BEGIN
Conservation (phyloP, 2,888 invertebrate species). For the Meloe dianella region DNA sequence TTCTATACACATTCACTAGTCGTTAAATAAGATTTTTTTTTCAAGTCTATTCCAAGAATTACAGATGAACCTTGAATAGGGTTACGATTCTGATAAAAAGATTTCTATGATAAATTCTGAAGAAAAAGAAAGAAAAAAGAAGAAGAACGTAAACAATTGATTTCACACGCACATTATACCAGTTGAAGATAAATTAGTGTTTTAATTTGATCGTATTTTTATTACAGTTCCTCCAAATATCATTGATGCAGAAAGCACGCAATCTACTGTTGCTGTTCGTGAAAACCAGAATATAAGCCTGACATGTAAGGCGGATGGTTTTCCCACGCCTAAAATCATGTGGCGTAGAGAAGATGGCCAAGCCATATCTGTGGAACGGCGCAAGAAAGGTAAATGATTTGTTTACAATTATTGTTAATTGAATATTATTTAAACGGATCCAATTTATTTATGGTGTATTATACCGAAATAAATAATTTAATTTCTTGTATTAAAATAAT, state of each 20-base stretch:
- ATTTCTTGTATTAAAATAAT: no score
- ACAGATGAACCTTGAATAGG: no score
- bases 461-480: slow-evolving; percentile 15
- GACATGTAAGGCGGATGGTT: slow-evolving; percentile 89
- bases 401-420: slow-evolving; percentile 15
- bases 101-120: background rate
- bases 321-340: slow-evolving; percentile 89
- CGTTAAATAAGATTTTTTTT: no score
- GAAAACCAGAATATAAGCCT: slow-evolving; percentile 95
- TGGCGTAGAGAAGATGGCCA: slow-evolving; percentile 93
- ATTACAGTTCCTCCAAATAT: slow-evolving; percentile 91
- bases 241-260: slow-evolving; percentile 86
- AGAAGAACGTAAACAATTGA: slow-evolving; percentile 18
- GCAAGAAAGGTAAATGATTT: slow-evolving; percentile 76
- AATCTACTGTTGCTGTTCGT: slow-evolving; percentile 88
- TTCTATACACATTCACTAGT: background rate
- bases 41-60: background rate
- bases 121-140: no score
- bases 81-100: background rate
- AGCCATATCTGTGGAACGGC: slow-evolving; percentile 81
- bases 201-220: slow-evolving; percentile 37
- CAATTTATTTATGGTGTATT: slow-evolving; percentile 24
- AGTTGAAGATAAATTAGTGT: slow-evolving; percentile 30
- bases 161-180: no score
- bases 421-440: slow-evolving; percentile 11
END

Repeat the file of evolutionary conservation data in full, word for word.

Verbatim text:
Conservation (phyloP, 2,888 invertebrate species). For the Meloe dianella region DNA sequence TTCTATACACATTCACTAGTCGTTAAATAAGATTTTTTTTTCAAGTCTATTCCAAGAATTACAGATGAACCTTGAATAGGGTTACGATTCTGATAAAAAGATTTCTATGATAAATTCTGAAGAAAAAGAAAGAAAAAAGAAGAAGAACGTAAACAATTGATTTCACACGCACATTATACCAGTTGAAGATAAATTAGTGTTTTAATTTGATCGTATTTTTATTACAGTTCCTCCAAATATCATTGATGCAGAAAGCACGCAATCTACTGTTGCTGTTCGTGAAAACCAGAATATAAGCCTGACATGTAAGGCGGATGGTTTTCCCACGCCTAAAATCATGTGGCGTAGAGAAGATGGCCAAGCCATATCTGTGGAACGGCGCAAGAAAGGTAAATGATTTGTTTACAATTATTGTTAATTGAATATTATTTAAACGGATCCAATTTATTTATGGTGTATTATACCGAAATAAATAATTTAATTTCTTGTATTAAAATAAT, state of each 20-base stretch:
- ATTTCTTGTATTAAAATAAT: no score
- ACAGATGAACCTTGAATAGG: no score
- bases 461-480: slow-evolving; percentile 15
- GACATGTAAGGCGGATGGTT: slow-evolving; percentile 89
- bases 401-420: slow-evolving; percentile 15
- bases 101-120: background rate
- bases 321-340: slow-evolving; percentile 89
- CGTTAAATAAGATTTTTTTT: no score
- GAAAACCAGAATATAAGCCT: slow-evolving; percentile 95
- TGGCGTAGAGAAGATGGCCA: slow-evolving; percentile 93
- ATTACAGTTCCTCCAAATAT: slow-evolving; percentile 91
- bases 241-260: slow-evolving; percentile 86
- AGAAGAACGTAAACAATTGA: slow-evolving; percentile 18
- GCAAGAAAGGTAAATGATTT: slow-evolving; percentile 76
- AATCTACTGTTGCTGTTCGT: slow-evolving; percentile 88
- TTCTATACACATTCACTAGT: background rate
- bases 41-60: background rate
- bases 121-140: no score
- bases 81-100: background rate
- AGCCATATCTGTGGAACGGC: slow-evolving; percentile 81
- bases 201-220: slow-evolving; percentile 37
- CAATTTATTTATGGTGTATT: slow-evolving; percentile 24
- AGTTGAAGATAAATTAGTGT: slow-evolving; percentile 30
- bases 161-180: no score
- bases 421-440: slow-evolving; percentile 11